Black History Month

Black history month always seems to focus on the same few people: Mary Seacole, Rosa Parks, Nelson Mandela…. or else people from the worlds of sport or entertainment are chosen. I’m not saying that these people are not important, I’m just saying that the fields of scientists and inventors always seem to be neglected. Why not change that this year and find out about some of these people instead?

The Black Inventor Online Museum

What is Yom Kippur?

Yom Kippur is the most important date in the Jewish calendar, and even Jews who don’t celebrate other Jewish holidays will mark this one. It is the holiest day in the year in Judaism, and falls on the 10th day of the month of Tishri.

Yom Kippur translates as Day of Atonement and it is a day for represented for repenting sins. Atonement on this day is between Man and God only. Sins against other people have to be dealt with separately, and so the day before Yom Kippur is often spend asking for and giving forgiveness, and being charitable.

Jews have to fast on this day, beginning at sunset on the day before, and ending at sunset on the day itself. A festive meal is held before sunset on the previous day so that everybody eats well before the fast begins. Children under the age of 9 are not allowed to fast, and nor are women who have just given birth. In addition to this, it is not permitted to work; to wash or to wear perfumes, lotions or deodorant; or to wear leather.

The day is spent in prayer at the synagogue, and there is a communal confession of sin. The Ark, where the Torah is kept, remains open throughout the service, so people have to stand for the whole service. White is worn to symbolise purity.

Related posts: Sukkot     Hannukah

International Left-handers’ Day

Monday 13th August is International Left-handers’ Day.

Only 10% of people are left-handed. This means that in general the world is geared up for right-handed people, and it means that sometimes left-handed people can feel inadequate through no fault of their own. For years my mum thought she couldn’t slice bread properly. It was always obvious when she’d been the last one to cut a slice off because the remaining loaf would look like it’d been attacked by a wild animal. Then one day we found a shop that sold left-handed knives… It turned out she could slice bread properly after all when she had the right tools for the job. After that we bought her a left-handed cake fork and she carried it everywhere with her because the one she was given in tea rooms always had the cutting bit on the wrong side.

Life isn’t just about bread and cake though. Our writing system is also more favourable to right-handers, and left-handed people often feel clumsy and awkward when they drag their hands through what they’ve just written, smudging it. To avoid this they often adopt a hook position when writing ie they place their hand above the line they are writing on and curve it round. Not only does this make it more difficult to control the pen resulting in writing just as messy as if they’ve smudged it, but it’s also uncomfortable and difficult to maintain for a long period. What’s the solution? First of all make sure they have plenty of space. Never put a left-handed person on the right hand side of the table or they’ll keep bumping into their neighbour. Then get them to adopt a ‘twist the paper not yourself” position. Get them to sit square onto the table. Then twist the book or paper clockwise to about a 45° angle. This way they can keep their wrists straight, as a right-handed person, would and they can see what they have written.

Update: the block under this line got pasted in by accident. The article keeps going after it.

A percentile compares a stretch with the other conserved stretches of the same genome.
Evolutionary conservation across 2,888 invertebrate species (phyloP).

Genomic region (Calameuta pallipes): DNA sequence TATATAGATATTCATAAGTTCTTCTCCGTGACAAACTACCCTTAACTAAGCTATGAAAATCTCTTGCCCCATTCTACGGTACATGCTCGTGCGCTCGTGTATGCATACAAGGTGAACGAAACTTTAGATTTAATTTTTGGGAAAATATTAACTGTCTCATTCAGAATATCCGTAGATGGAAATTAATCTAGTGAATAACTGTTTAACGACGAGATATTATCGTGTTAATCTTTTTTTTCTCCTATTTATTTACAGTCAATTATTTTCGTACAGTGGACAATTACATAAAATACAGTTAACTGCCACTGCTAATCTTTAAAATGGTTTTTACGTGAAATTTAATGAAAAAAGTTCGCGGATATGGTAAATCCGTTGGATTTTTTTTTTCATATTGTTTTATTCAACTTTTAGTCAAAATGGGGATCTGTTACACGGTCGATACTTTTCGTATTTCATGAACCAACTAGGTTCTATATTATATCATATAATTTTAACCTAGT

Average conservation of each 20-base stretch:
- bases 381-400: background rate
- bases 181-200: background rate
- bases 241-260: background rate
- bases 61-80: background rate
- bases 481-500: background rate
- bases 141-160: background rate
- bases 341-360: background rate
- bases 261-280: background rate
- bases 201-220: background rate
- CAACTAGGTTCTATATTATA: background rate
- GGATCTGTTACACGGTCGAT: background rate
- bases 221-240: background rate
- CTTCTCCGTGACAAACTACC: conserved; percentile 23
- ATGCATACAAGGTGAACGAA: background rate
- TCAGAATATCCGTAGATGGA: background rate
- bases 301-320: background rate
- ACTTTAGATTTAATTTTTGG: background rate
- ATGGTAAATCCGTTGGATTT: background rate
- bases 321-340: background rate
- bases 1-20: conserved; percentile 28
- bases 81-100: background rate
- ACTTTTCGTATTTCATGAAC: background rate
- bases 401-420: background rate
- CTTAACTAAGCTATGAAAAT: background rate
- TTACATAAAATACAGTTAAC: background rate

Other equipment that can be difficult for a lefty are scissors and rulers. Most people know that you can get left-handed scissors, but not many know that you can also get left-handed rulers where the numbers start at the other end for all those people who will automatically try to measure lines from the left.

There’s a brilliant online shop I found called www.anythinglefthanded.co.uk . Why not celebrate International Left-handers Day by buying a left-handed gift for the leftie in your life?

Laylat al-Qadr

Laylat al-Qadr, also known as the Night of Destiny or Night of Power, marks the day when the Qu’ran was first revealed to Muhammad (pbuh).

The Qu’ran doesn’t mention the exact day that this happened, just that it was during the last 10 days of Ramadan, but it is usually taken to be the 27th day of Ramadan.

It is considered to be the holiest night of the whole year and the night is often spent praying and reading the Qu’ran. It is believed that if you ask forgiveness on this night, all past sins will be forgiven.

Related posts: Eid al-Fitr    Eid al-Adha     Islamic New Year

May Day

May Day is celebrated for two reasons: one is as an ancient spring festival, and the other is as Labour Day. This post will look at the spring festival.

It’s a day to celebrate the farm work being completed and the last of the seeds being planted. Labourers would have the day off to rest and celebrate. Perhaps the most famous portrayal of the May Day festival is in Thomas Hardy Tess of the d’Urbervilles. The heroine, Tess, appears for the first time at a May day celebration, dressed in white to symbolise her purity and innocence.

Traditional May Day celebrations include dancing around the maypole, and crowning a Queen of the May. Nobody really knows where the tradition of dancing round the maypole came from, but if you want to have a go I found this website with instructions on how to do so! www.maypoledance.com.